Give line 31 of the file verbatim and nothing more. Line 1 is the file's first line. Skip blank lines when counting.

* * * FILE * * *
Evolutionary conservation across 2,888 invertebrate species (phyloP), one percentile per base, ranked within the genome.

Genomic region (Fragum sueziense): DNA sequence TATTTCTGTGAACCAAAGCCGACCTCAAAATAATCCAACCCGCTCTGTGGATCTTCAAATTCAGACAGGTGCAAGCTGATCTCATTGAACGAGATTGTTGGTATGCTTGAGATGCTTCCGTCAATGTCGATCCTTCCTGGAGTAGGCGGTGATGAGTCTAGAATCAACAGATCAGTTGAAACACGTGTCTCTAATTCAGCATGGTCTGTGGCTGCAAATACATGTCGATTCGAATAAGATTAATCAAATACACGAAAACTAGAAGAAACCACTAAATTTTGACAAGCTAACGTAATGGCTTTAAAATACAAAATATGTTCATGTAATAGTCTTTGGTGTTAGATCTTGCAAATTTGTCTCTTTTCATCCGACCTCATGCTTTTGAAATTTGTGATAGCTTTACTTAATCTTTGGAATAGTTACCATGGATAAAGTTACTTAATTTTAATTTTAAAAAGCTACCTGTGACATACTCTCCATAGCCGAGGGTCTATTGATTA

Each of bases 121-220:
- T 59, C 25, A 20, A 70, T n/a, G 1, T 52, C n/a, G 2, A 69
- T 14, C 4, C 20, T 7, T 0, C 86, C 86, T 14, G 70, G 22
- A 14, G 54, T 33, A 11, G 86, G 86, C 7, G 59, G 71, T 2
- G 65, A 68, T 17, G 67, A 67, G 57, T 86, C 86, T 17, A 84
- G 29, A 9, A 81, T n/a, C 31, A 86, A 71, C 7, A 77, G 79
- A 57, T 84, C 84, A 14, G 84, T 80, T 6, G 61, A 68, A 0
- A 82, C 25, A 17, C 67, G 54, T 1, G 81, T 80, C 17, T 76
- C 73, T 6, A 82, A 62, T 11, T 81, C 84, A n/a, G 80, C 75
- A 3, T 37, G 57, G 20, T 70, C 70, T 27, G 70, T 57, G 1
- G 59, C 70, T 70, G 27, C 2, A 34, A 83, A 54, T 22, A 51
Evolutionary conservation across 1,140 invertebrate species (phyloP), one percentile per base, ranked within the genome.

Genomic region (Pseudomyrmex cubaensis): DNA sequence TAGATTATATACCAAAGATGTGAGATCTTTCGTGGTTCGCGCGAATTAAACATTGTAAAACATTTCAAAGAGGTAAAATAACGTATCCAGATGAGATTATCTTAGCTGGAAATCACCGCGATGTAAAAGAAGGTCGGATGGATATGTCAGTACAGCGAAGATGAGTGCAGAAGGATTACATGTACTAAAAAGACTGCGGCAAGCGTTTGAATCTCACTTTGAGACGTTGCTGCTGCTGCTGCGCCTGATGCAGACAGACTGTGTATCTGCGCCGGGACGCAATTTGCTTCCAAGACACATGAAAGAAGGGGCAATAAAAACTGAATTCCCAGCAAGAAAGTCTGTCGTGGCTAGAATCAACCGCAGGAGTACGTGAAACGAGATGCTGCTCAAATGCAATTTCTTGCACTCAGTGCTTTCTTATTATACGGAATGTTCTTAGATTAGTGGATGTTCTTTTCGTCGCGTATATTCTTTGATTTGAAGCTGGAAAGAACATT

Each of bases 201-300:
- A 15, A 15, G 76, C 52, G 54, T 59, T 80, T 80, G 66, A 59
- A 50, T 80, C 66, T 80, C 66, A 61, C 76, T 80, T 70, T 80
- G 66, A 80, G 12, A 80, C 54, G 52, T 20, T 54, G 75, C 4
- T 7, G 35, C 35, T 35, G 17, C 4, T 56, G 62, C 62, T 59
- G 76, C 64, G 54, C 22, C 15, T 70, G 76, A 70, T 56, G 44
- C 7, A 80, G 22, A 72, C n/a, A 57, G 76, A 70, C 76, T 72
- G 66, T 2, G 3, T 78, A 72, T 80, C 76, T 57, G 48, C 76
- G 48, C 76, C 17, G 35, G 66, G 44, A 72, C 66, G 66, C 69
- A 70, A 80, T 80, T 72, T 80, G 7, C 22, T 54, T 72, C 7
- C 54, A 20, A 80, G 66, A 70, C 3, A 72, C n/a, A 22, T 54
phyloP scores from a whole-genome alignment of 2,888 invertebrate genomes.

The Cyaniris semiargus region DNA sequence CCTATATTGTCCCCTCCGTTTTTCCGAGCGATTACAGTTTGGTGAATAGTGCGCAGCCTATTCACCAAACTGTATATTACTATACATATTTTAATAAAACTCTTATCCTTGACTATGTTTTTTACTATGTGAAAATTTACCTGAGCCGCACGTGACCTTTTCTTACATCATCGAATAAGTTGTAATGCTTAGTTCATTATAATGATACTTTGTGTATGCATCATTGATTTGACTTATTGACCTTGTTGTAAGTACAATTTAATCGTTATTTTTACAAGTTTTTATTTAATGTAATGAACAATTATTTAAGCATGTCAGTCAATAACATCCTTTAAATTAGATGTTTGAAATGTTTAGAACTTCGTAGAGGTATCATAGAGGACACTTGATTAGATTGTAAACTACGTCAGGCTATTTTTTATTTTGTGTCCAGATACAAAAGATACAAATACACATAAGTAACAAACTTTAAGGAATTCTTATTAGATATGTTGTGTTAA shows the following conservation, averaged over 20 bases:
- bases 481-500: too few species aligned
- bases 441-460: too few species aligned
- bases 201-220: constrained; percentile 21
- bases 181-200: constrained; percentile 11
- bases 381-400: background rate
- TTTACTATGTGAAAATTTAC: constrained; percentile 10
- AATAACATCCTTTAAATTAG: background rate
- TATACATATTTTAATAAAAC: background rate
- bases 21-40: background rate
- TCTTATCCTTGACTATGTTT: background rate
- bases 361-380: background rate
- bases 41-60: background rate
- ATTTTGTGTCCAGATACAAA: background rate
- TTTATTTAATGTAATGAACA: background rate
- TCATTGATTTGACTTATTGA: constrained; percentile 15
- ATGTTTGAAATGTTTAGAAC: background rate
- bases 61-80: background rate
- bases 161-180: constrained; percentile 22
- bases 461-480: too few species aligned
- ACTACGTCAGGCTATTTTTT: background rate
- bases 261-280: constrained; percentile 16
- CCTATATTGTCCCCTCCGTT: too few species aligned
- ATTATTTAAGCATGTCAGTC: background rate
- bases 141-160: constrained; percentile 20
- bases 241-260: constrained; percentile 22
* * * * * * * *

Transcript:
- bases 201-220: constrained; percentile 21